Unemployment in county rises to 7.5 percent Carroll keeps pace with state trend

April 04, 1993|By Katherine Richards | Katherine Richards,Staff Writer GR. GRAPH

Carroll County's unemployment rate rose in February, in step with a statewide increase in joblessness.

The county's rate rose from 7.2 percent in January to 7.5 percent in February.

Maryland's unemployment rate grew from 6.4 percent in January to 6.7 percent in February. But the statewide rate is lower than a year ago; the February 1992 rate was 7.5 percent.

Carroll County showed an even larger drop of a full percentage point from a year ago, when the unemployment rate was 8.5 percent.

More Carroll Countians were working in February than in January.

But the number of new jobs did not keep pace with the growing number of people looking for work, economists said.

"The labor market is not able to absorb all of the new people who want to work," said Patrick Arnold, director of labor market analysis for the state Department of Economic and Employment Development.

In February, 63,461 Carroll residents were employed, up from 62,964 who were working in January.

But the civilian labor force also grew, from 67,866 in January to 68,616 in February, the figures showed.

Mr. Arnold said it is not unusual for unemployment rates to swell in the early stages of an economic recovery.

"Job seekers will often become over-exuberant about their chances of finding employment," he said, and the pool of people looking for work grows.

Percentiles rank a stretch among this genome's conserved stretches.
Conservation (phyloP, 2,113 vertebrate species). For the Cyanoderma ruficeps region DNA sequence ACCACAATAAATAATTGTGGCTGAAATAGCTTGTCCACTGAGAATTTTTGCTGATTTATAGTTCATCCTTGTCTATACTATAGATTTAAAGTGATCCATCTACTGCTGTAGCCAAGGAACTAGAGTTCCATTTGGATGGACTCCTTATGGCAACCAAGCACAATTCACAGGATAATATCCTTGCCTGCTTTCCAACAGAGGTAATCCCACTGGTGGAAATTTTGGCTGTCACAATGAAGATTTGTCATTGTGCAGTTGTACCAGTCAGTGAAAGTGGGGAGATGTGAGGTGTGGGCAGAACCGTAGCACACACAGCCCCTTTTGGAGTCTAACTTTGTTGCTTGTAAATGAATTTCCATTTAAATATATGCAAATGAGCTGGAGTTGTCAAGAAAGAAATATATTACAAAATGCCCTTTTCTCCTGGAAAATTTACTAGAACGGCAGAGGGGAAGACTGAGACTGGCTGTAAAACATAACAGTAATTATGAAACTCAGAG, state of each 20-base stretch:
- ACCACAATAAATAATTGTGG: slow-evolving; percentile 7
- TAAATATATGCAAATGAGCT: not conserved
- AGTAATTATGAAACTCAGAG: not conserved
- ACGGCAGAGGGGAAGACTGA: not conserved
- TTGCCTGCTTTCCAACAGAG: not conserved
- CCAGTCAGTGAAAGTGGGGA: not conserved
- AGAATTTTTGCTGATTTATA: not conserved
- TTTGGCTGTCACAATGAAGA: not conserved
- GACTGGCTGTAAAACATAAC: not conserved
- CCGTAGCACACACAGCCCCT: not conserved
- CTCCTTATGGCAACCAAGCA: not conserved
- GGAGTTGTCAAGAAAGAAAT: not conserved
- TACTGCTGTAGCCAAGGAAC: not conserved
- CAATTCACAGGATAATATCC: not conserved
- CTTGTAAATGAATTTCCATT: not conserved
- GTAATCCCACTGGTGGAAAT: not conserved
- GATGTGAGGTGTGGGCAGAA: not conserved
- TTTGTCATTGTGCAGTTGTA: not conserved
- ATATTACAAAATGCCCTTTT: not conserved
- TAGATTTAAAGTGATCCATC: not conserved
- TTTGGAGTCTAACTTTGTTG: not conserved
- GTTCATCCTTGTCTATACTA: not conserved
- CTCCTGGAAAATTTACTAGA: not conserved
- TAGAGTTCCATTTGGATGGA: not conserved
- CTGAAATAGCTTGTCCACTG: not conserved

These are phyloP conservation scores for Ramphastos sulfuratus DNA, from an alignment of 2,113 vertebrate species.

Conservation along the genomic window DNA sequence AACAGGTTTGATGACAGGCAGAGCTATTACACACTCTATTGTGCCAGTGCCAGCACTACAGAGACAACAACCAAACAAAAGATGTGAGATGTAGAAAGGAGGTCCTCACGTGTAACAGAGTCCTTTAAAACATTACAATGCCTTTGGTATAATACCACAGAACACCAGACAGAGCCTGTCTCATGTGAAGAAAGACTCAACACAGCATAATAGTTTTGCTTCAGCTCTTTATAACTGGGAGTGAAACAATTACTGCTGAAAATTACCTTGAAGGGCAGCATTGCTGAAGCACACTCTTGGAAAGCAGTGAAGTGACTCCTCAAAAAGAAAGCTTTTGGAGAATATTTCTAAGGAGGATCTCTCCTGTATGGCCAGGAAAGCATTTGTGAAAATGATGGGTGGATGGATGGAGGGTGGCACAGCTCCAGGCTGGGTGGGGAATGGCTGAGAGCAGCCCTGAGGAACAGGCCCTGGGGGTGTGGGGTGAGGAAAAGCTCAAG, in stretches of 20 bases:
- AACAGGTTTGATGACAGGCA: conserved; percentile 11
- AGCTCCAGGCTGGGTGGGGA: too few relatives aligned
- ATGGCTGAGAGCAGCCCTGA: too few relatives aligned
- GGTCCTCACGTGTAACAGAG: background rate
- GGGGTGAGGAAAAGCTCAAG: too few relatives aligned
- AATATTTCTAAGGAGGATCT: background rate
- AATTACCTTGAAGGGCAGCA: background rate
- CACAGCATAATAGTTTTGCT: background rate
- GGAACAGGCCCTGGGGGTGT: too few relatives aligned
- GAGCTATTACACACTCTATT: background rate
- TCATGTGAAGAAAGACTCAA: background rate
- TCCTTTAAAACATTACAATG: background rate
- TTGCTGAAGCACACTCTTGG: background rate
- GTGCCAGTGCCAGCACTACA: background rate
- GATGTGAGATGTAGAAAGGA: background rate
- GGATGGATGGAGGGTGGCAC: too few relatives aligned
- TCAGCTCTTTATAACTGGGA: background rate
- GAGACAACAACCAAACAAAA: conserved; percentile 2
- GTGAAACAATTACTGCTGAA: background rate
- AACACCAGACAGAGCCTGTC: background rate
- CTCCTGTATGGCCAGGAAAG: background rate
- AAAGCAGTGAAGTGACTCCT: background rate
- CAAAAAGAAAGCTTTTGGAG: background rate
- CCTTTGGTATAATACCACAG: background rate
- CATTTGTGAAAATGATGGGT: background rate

Theodora Stephen, manager of the department's office in Westminster, said December, January and February are traditionally bad months for employment in Maryland because bad weather prevents construction workers and others from getting outdoors to work.

Also, she said, "In general, a lot of companies are reporting to us that they are working people overtime" instead of hiring additional employees.

Mr. Arnold agreed. "In a recovery, the first thing that employers tend to

do is work their existing people longer," he said.

This might be especially true in the current climate, where employers are concerned over benefit costs and unsure of how policy changes regarding benefits such as family leave will affect them, Mr. Arnold said.

Marco K. Merrick, a public information officer at the state department, said the February employment figures presented "mixed signals," but they included some signs that Maryland is ++ experiencing a slow recovery.

He noted a statewide 24.5 percent drop in first-time claims for unemployment insurance since February 1992.

The number of Maryland housing starts is up 3.5 percent from last year and new car registrations for February are up 20.6 percent from one year ago.

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